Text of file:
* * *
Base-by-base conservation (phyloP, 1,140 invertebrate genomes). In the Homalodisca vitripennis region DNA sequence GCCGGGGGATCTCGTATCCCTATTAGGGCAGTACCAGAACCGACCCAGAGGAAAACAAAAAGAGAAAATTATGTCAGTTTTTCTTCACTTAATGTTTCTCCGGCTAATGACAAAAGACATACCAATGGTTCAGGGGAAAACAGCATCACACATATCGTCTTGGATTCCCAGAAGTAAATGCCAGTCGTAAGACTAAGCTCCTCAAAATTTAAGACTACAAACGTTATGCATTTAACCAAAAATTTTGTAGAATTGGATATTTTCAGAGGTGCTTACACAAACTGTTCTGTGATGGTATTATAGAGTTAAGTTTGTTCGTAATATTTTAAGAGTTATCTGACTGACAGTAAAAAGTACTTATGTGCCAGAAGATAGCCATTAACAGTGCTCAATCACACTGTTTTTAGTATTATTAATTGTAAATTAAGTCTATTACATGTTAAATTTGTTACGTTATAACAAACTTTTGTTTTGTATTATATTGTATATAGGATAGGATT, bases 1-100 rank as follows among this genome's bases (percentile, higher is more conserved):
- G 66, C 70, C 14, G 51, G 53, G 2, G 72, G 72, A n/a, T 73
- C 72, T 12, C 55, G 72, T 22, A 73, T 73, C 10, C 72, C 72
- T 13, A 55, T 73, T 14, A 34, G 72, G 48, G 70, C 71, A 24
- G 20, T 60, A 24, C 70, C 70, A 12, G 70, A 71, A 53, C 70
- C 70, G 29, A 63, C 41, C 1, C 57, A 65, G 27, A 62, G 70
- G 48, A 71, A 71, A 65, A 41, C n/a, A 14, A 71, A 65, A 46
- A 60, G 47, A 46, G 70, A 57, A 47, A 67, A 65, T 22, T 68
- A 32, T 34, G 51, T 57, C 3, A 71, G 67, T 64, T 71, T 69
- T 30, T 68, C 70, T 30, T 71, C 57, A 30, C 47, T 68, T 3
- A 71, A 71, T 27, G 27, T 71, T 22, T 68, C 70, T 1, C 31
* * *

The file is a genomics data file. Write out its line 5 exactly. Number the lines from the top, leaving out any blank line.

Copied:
- G 20, T 60, A 24, C 70, C 70, A 12, G 70, A 71, A 53, C 70